Less than a month after it officially embarked upon the addition of two new residential colleges, the University is close to choosing an architect for what will be Yale’s most prized commission in decades.

The selection will be announced within a month or so, University President Richard Levin said Sunday.

The Yale Corporation, the University’s highest governing body, approved the addition of two new residential colleges at its meeting earlier this month. Few other details were released at the time, however, with University officials saying that little would develop regarding the college project until the fall.

But in a wide-ranging interview with the News over the weekend, Levin shed new light on what is being discussed behind the scenes regarding the details of what will be Yale’s largest expansion since co-education — and what has already been decided.


The question of the architecture of the new colleges is the most obvious, and the most urgent. Levin said the University has been discussing possible architects for several months with the expectation of choosing an architect in the near future and announcing it sometime this summer. Unlike the case of Yale’s last major commission, the new School of Management campus, no design competition will be held; instead, the University will enlist an architect and then ask him to come back with plans for the new colleges several months later.

Levin would not comment on individual architects or say how many candidates remained under consideration.


In February, when he first endorsed plans for expansion, Levin suggested the new colleges would allow for the Yale College enrollment to increase by about 650 to 700 students, or 12 or 13 percent of the existing student body. But Levin said the Corporation has decided to make the colleges slightly larger, allowing for an increase of about 800 students, or roughly 15 percent of the existing student body.

The larger increase will make the two new colleges roughly the size, as far as enrollment is concerned, of the largest residential colleges today, rather than being somewhere in the middle, Levin said. They will have a combined enrollment of approximately 935 students, with the existing 12 colleges decreasing in size by about 135 students overall in order to eliminate — or at least significantly reduce — overcrowding and the annexing of upperclassmen.

The move to increase the size of the new colleges comes as something of a surprise, however, because among students’ chief complaints about the proposed expansion has been that it might shatter Yale’s sense of intimacy — and further enlarging the scope of the expansion does not exactly work to pacify those concerns.


As for naming the new colleges, Levin said an announcement would likely be made in the fall semester as to how the University will solicit ideas for possible names, although he emphasized that no details had been finalized and it was not yet certain when the Corporation would seek to make a final decision on the question of naming.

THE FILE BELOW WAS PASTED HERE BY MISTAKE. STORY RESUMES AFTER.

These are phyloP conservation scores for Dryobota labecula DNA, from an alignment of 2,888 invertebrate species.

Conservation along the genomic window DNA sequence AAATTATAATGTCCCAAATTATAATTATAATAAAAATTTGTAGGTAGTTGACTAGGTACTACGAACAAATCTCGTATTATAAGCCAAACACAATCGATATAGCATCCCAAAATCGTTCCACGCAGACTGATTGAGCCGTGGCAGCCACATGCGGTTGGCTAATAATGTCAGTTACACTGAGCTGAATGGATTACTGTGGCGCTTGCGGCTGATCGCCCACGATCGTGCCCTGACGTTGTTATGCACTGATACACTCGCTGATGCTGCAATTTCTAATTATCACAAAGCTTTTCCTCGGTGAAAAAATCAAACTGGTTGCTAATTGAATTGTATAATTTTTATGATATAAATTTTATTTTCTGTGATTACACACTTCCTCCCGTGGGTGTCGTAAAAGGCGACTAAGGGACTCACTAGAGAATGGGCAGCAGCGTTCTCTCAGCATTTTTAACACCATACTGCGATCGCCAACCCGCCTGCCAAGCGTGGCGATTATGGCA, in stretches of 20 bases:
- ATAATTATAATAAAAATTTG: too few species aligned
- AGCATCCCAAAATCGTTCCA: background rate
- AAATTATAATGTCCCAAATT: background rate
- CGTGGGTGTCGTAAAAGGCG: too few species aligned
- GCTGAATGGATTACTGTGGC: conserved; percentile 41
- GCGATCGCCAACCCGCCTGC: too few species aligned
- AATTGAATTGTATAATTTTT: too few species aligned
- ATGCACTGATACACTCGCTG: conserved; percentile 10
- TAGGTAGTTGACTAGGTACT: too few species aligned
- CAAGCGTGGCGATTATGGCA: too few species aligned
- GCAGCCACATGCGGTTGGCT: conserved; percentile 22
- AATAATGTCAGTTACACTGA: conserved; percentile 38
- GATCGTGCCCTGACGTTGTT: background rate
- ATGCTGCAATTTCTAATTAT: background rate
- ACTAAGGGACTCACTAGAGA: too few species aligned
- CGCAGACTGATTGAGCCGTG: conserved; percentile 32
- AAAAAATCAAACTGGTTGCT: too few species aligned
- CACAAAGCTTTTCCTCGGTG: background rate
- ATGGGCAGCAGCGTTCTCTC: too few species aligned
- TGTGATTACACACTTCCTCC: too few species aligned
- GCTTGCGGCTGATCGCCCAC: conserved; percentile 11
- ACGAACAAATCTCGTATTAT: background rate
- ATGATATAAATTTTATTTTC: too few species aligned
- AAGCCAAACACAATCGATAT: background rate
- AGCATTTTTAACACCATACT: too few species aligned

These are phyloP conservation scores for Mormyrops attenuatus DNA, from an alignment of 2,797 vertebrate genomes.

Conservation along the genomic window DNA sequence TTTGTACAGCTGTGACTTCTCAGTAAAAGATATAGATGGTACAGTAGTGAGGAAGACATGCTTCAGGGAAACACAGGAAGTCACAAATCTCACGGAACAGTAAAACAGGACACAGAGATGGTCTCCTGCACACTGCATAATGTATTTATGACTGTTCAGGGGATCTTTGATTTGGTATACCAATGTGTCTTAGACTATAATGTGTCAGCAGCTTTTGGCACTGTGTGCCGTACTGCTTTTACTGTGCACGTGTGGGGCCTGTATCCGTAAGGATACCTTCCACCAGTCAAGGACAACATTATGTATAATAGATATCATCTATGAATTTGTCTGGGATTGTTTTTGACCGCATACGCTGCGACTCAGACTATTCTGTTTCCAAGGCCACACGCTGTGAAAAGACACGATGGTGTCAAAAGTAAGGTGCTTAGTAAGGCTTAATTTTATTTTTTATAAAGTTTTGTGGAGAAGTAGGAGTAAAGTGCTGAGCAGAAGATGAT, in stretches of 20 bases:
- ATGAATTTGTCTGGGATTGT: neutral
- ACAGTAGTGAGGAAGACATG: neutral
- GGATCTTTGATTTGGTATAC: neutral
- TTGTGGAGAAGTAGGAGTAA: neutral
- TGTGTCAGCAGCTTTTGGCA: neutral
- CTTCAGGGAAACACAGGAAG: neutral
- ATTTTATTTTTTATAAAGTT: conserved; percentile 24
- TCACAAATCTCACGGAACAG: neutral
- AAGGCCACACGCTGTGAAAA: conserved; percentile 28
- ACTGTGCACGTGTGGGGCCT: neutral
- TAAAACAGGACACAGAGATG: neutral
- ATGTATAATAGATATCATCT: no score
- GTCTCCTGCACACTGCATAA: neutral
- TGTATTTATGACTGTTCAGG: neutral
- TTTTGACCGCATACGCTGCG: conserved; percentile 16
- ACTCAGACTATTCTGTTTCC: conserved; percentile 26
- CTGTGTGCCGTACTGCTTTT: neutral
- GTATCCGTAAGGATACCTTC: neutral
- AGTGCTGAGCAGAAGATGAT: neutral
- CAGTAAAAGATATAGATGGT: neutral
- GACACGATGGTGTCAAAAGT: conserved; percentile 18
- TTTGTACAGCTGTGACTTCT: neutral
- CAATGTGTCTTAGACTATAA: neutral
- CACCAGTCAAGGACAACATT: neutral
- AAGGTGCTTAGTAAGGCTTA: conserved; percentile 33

Levin has promised that the community will be able to suggest names for the new colleges. In keeping with tradition, the colleges will not be named for living donors.

The ‘third building’

The much-discussed third building to be built alongside the colleges behind the Grove Street Cemetery is a continuing source of discussion — and could morph into several buildings.

Levin said the residential-college site is planned to include an undergraduate theater of some sort; classroom space; and a new building for the Sociology Department, whose current home will be razed to make way for the new colleges. Exactly how those different elements will fit into the so-called “Prospect-Sachem Triangle” — and whether they will comprise one building, two or three — is still an open question, Levin said. In addition, a new academic building may be built on the other side of Prospect Street adjacent to Rosenkranz Hall, the new Political Science Department building under construction, he said.

The Sociology Department was believed to be the last remaining department facing impending homelessness because of the residential-college expansion. With its new home secured, it appears that the University has now secured future locations for all of the department and offices that will be displaced by the new colleges — an essential task that can now be crossed off the 14-college checklist.

The timeframe

Levin said the plan is to admit students into the new colleges beginning with the freshman class that enters in the fall of 2012; those students will live in Swing Space for their freshman year. In the fall of 2013, when the new colleges open, they will house those students and a new round of freshmen. Upperclassmen will be able to enter a lottery to transfer into the new colleges, as was done when Whitman College opened at Princeton last year, Levin said.

Previous News coverage of Yale’s path to fourteen colleges: